IV.14 (61 years old) was born with glaucoma and bilaterally enucleated at 2 years of age. It is unclear if the enucleation was related to glaucoma or to a severe trauma she suffered in early childhood.
IV.15 (58 years old) was diagnosed at the age of 14 years with bilateral buphthalmos, mild optic nerve pallor, and intraocular pressures of 37 mm Hg in both eyes. He was controlled medically until 1967 when surgery was required to control the pressure in both his eyes. He has remained stable for the last 30 years with sporadic use of his glaucoma drops.
Twenty people were also affected with a type of iris hypoplasia (* in fig 1) that did not segregate with the congenital glaucoma phenotype. The absence of iris colarette and a variable degree of thinned anterior leaflet of the iris from the pupillary border to the iris base with the iris base being the thinnest characterised this phenotype. The stromal strands had a tight appearance and the pigment epithelium of the iris could be seen through the strands to a variable degree. These people were otherwise normal; no transillumination defects were observed, nor were the classical features of Rieger syndrome.23 The iris hypoplasia appeared to have an autosomal dominant mode of inheritance.
LINKAGE ANALYSIS OF CONGENITAL GLAUCOMA
A subset of the branch of the family was genotyped and studied by linkage analysis (fig 1). This included five affected subjects and 14 unaffected subjects. Affected subject VI.2 was recruited after linkage analysis was completed. The first candidate locus was theCYP1B1 locus on chromosome 2p21 because of its suggested role in congenital glaucoma. Two point linkage data for the four STRP markers are summarised in table 2. Evidence for linkage to the locus at 2p21 was obtained with markers D2S1348 and D2S1346 (Zmax=3.34, θmax=0).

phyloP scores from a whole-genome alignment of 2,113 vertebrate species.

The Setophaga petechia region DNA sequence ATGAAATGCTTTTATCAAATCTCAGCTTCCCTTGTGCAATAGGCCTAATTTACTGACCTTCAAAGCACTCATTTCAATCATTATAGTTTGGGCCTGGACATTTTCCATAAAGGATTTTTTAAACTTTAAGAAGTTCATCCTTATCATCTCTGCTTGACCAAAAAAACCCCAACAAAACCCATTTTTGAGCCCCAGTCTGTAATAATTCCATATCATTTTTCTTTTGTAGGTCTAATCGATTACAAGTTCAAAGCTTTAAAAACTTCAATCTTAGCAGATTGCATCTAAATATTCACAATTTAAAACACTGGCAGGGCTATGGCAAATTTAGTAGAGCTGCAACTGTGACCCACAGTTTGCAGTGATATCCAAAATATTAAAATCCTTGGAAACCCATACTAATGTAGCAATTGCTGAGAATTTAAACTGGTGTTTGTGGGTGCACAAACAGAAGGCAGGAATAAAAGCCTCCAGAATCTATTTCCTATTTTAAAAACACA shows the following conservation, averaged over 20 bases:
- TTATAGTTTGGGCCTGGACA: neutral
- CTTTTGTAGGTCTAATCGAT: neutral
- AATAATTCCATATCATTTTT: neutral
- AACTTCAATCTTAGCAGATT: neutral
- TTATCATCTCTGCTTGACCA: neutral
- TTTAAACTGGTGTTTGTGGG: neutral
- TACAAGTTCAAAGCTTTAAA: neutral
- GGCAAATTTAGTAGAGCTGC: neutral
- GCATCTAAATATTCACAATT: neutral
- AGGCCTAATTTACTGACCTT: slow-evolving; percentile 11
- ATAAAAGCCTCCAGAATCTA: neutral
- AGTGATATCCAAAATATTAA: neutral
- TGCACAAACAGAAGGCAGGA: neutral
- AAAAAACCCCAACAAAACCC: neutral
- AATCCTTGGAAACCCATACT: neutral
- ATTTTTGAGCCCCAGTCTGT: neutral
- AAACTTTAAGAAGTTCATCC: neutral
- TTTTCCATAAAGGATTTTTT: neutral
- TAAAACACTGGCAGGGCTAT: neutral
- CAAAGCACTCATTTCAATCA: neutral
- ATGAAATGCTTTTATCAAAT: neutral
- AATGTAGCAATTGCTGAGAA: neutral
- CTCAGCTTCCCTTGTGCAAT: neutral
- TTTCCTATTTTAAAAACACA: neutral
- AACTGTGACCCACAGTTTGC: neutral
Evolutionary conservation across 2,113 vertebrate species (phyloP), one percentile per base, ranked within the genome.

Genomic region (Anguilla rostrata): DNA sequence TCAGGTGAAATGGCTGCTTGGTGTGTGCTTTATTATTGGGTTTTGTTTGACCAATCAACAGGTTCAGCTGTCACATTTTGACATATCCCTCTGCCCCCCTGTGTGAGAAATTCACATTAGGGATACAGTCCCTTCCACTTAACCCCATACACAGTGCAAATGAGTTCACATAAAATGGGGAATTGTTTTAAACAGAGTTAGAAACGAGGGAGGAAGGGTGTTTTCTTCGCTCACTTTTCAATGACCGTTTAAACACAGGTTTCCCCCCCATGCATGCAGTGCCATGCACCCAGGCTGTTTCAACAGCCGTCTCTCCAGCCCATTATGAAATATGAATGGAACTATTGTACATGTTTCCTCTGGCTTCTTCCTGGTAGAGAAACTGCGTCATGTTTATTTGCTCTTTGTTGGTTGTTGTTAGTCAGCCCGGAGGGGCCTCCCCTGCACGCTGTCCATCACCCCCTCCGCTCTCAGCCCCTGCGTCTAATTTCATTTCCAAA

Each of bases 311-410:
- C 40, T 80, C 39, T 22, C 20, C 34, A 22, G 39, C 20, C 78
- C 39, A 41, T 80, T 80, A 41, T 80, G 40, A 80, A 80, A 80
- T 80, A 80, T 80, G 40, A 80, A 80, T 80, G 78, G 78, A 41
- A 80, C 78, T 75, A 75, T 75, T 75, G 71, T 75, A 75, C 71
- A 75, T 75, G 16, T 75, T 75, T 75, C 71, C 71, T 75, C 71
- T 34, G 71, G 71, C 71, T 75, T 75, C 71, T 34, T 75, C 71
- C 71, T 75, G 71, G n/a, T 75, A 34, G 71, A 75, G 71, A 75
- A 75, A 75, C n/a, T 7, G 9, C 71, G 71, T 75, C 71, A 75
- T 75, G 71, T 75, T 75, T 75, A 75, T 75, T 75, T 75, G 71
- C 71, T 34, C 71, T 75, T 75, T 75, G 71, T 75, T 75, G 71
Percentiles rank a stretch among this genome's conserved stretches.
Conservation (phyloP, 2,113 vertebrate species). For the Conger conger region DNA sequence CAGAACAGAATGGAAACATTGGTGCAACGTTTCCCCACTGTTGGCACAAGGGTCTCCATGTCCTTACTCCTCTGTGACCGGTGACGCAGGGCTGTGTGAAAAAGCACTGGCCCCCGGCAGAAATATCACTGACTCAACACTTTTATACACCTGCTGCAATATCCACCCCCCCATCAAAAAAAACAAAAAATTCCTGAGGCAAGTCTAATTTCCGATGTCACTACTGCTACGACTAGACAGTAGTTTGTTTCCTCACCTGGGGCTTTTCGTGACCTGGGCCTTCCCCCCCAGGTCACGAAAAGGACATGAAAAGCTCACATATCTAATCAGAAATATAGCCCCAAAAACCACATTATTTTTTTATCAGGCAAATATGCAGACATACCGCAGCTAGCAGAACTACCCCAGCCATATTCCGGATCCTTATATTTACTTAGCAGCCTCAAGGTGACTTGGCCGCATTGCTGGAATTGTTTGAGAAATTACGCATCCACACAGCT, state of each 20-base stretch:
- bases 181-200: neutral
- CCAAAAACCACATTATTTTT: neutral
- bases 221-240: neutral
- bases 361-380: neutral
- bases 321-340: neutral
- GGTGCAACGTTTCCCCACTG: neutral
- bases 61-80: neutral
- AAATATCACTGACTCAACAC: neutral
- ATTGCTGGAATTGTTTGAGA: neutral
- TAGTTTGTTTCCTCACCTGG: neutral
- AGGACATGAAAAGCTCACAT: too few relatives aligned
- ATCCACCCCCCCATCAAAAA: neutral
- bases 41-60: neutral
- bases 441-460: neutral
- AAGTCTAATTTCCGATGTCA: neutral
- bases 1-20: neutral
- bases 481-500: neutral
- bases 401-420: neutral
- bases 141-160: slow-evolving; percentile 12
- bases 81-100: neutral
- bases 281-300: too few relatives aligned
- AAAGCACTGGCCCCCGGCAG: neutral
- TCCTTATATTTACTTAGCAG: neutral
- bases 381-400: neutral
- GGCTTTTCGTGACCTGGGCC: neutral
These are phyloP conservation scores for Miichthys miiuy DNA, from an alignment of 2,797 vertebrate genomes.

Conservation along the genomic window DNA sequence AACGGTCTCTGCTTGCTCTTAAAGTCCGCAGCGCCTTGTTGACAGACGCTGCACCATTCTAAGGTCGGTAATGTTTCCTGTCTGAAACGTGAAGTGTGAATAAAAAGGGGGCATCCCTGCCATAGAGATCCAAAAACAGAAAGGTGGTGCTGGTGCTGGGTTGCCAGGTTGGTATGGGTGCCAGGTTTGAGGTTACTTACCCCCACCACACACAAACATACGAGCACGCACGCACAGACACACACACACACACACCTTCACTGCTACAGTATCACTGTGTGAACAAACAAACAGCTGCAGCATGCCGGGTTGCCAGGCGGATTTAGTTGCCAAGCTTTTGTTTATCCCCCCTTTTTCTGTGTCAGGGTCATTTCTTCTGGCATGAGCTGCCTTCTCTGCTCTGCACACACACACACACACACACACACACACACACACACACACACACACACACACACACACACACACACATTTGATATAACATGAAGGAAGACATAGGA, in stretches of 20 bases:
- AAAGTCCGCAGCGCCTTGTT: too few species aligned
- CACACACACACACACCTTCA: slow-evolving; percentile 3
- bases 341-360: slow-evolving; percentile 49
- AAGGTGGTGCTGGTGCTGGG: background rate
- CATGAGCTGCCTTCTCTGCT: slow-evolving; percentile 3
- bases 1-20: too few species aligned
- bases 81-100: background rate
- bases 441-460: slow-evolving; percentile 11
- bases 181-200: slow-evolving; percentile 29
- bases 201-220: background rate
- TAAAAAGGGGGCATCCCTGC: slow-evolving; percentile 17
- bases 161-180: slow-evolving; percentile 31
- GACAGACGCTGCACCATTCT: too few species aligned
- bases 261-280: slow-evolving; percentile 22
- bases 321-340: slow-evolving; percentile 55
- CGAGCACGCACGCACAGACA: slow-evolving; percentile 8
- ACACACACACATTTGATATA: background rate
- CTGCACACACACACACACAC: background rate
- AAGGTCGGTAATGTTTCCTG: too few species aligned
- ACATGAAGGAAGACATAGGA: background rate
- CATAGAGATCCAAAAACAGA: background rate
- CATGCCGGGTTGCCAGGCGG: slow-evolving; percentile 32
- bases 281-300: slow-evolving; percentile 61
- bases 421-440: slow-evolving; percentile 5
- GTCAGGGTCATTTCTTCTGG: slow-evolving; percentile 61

Haplotype analysis showed that the affected haplotypes segregated perfectly with the congenital glaucoma phenotype in this family (fig1). A recombination event observed in affected subject IV.14 places the candidate gene CYP1B1 centromeric to D2S177. This recombination event also clarifies the order of the two previously non-recombinant markers, D2S177 and D2S1346 (fig 1).
LINKAGE ANALYSIS OF IRIS HYPOPLASIA
Two point linkage data for the iris hypoplasia phenotype at loci 4q25, 6p25, and 13q14 failed to identify linkage to these loci. Lod score values lower then −2 were obtained for several markers at each locus (data not shown).
MUTATIONAL ANALYSIS OFCYP1B1
CYP1B1 was the primary candidate gene to study. The two coding exons were directly sequenced in one affected person (IV.7, fig 1) and two mutations within exon 3 were identified (data not shown). One mutation is a 13 bp deletion of nucleotides 1410-1422 (1410del13), which creates a frameshift premature stop codon, and truncation of the protein (Acc No U56438).20 The other mutation was a missense mutation, 1505G→A, substituting the highly conserved amino acid glutamic acid for lysine (Glu387Lys, Acc No 3913312 ). These mutations were previously reported separately, as was the screening of a randomly selected control population. Neither mutation was present in 200 control chromosomes.12 19
Screening of the other 43 family members using fragment analysis and dideoxythymidine fingerprinting confirmed that both mutations cosegregated with the disease phenotype (fig 1). Segregation of the mutant alleles was consistent with an autosomal recessive mode of inheritance. Mutational analysis identified four affected subjects who were compound heterozygotes, two affected subjects who were homozygous for the 13 bp deletion, and 19 subjects who were carriers of either mutation (fig 1). The congenital glaucoma phenotypes associated with the different combination of mutations showed variable degrees of severity. Homozygotes for the 1410del13 appeared to have a more severe phenotype than those who were compound heterozygotes for the two described mutations. Unfortunately, there is missing clinical information for IV.14, leaving unclear the severity of her disease.